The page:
Late last year, a flotilla of fluorescent jellyfish covering 16
sq km of ocean was borne by the tide into a small bay on the Irish
Sea. These mauve stingers, venomous glow-in-the-dark plankton
native to the Mediterranean, slipped through the mesh of
aquaculture nets, stinging the 120,000 fish in Northern Ireland's
only salmon farm to death.
Closer to home, the Asian carp, which has been working its way
north from the Mississippi Delta since the 1990s, is now on the
verge of reaching the Great Lakes.
This voracious invader, which weighs up to 45 kg and eats half
its body weight in food in a day, has gained notoriety for vaulting
over boats and breaking the arms and noses of recreational
Having out-competed all native species, it now represents 95
percent of the biomass of fish in the Illinois River and has been
sighted within 40 km of Lake Michigan. The only thing preventing
this cold-water-loving species from infesting the Great Lakes, the
largest body of fresh water in the world, is an electric barrier on
the Chicago Sanitary and Ship Canal.
One of the great unsung epics of the modern era is the worldwide
diaspora of marine invasive species. Rising water temperatures
brought on by global warming have allowed mauve stingers and
harmful algae to thrive far beyond their native habitats.
Supertankers and cargo ships suck up millions of gallons of ballast
water in distant estuaries and ferry jellyfish, cholera bacteria,
seaweed, diatoms, clams, water fleas, shrimp and even good-sized
fish halfway around the globe.
The first recorded case of species invasion dates to 1245, when
Norse voyagers brought a soft-shelled clam to the shores of the
North Sea on the sides of their wooden ships. What is new is the
rate of introduction and the extent of impact - 80 percent of world
trade is conducted by ship, and a new marine invader is now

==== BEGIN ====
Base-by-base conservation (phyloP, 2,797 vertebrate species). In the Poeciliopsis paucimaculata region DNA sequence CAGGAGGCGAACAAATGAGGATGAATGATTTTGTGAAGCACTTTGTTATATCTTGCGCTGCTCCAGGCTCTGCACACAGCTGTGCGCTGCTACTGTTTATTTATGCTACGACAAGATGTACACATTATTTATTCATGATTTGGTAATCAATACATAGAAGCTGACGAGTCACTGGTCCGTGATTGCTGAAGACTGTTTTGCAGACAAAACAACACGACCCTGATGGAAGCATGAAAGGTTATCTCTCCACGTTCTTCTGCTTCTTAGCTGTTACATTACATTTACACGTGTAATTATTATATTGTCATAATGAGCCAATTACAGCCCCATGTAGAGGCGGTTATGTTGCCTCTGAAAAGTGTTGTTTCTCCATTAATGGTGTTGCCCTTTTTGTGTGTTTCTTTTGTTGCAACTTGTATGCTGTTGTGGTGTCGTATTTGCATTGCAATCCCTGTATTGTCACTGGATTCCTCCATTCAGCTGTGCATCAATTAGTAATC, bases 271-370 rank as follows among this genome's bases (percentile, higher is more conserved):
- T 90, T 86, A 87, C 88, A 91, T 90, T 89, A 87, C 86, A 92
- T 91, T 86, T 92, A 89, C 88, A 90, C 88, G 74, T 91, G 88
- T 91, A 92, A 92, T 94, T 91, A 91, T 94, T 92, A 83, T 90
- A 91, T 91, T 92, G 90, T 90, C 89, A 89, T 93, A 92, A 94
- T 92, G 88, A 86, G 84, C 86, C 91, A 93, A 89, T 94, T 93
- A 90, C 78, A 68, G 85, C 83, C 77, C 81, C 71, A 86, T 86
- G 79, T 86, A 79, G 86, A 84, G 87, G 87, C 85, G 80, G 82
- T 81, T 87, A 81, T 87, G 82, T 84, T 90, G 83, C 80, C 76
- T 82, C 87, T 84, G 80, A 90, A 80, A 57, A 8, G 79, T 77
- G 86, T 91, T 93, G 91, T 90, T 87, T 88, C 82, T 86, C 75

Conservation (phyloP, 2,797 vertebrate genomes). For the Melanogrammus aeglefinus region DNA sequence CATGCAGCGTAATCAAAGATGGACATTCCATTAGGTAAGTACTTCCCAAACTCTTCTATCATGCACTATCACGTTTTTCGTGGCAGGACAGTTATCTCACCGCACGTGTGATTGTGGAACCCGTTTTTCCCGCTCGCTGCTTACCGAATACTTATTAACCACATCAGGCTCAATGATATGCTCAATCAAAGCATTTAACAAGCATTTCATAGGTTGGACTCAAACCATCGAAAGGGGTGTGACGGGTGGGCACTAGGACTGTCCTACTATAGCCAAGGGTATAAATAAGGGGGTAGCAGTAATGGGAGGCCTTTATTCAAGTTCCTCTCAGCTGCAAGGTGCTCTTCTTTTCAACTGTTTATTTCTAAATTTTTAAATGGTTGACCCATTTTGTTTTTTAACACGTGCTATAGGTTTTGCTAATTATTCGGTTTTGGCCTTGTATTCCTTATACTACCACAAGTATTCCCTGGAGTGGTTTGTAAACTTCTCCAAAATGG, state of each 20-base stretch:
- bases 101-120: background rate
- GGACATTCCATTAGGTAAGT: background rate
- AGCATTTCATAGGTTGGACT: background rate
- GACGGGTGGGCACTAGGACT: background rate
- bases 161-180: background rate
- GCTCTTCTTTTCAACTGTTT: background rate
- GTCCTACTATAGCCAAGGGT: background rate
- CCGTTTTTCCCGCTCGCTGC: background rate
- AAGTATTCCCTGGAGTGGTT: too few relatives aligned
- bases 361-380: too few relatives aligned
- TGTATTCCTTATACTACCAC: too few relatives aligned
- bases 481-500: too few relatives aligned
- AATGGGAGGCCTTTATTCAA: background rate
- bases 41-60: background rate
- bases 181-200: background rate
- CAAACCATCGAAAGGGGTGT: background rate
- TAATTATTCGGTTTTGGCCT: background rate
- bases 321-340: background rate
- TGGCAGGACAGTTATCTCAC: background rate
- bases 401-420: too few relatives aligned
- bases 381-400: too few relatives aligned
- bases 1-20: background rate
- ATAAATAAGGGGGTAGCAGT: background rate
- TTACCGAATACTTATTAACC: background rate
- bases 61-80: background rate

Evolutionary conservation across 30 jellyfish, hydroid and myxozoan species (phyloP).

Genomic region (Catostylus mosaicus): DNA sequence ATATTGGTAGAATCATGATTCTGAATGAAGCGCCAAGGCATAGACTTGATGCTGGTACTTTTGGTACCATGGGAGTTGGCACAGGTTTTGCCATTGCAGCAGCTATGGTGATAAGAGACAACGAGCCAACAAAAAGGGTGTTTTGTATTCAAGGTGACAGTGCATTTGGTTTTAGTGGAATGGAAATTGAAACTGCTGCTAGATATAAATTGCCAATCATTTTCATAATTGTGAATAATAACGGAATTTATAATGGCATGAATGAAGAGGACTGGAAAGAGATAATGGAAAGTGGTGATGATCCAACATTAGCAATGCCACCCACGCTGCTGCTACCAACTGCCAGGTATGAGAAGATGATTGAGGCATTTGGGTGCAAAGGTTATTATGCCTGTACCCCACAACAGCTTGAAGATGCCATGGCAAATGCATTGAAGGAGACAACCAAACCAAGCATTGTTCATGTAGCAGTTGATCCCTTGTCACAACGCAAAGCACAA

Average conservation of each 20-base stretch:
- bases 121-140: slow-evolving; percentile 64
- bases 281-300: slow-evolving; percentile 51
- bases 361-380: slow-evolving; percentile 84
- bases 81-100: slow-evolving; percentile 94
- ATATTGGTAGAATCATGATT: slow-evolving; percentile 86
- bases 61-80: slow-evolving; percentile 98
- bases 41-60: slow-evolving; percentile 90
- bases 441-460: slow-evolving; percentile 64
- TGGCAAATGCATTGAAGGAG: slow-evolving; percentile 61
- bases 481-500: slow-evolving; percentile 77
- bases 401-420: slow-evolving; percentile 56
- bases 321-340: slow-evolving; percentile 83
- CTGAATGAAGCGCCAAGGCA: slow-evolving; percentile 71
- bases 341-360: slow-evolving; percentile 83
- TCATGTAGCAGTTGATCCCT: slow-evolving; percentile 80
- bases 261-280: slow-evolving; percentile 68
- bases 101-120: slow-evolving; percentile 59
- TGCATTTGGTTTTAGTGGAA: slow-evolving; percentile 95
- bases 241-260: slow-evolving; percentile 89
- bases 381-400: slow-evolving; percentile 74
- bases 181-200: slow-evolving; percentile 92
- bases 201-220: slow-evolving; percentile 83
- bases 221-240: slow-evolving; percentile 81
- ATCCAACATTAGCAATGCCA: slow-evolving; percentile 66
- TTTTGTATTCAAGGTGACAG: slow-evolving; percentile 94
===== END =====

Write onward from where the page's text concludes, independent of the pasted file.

recorded in the Mediterranean every four weeks.
Zebra mussels have to be power-hosed from the intake pipes of
Great Lakes electric companies, and sea squirts form dense colonies
that smother the scallops and clams of Georges Bank. According to
one estimate, invasive species in the United States cause major
environmental damage and losses totaling about $137 billion per
There is an easy solution, however: If cargo ships were required
to empty and refill their ballast tanks at sea, rather than in
harbors and estuaries, marine invasions could be brought to a near
standstill. Unfortunately changing ballast water at sea takes time
- and time in the shipping industry is money. So far, ship owners
the world over have blocked laws seeking to limit shipping's role
in spreading bio-invaders.
In the absence of any concrete action by the shipping industry,
I would like to make a modest proposal. To save our oceans and
lakes from their apparently inexorable slide back to the Archaean
Eon - when all that was moving on the face of the waters was
primitive cyanobacteria - it is high time we developed a taste for
Diners in Asia, where sesame-oil-drenched jellyfish salad has
long been considered a delicious, wholesome dish, are way ahead of
The increased the amount of phosphorus and nitrogen in the
waters off China reportedly created an ideal breeding ground for
Nomura's jellyfish, a monstrous 200 kg creature that can tear apart
In the summer of 2005, a half-billion were estimated to be
floating from the shores of China to the Sea of Japan every day,
forming a ring of slime around the entire nation.
The citizens of Fukui, a northern Japanese island, coped by
marketing souvenir cookies flavored with powdered jellyfish.
Returning from a fact-finding mission to China, a professor from
Japan's National Fisheries University offered up 10 different
recipes for preparing Nomura's jellyfish. "Making them a popular
food," he told a Japanese newspaper, "is the best way to solve the
Precisely. And if we want to forestall our looming carp
quagmire, this is the kind of attitude we need to adopt on our
shores. Sports fishermen are already doing their part by angling
for the pests.
Restaurateurs from Tupelo to Toronto could pitch in by replacing
the bland-fleshed channel catfish on their menus with equally
bland-fleshed Asian carp. It seems only fair: it was catfish
farmers in the South who imported the fish to filter algae from
their ponds in the 1970s and allowed them to escape into the wild
during the Mississippi floods of 1993.
For years now, fisheries scientists have been telling us that,
for our own health and the health of the oceans, we need to start
eating down the food chain - closer to the level of oysters than
tuna. So, next time you are in the mood for seafood, ask the chef
to whip you up a jambalaya of rapa whelks and Asian mitten
The New York Times
(China Daily February 21, 2008)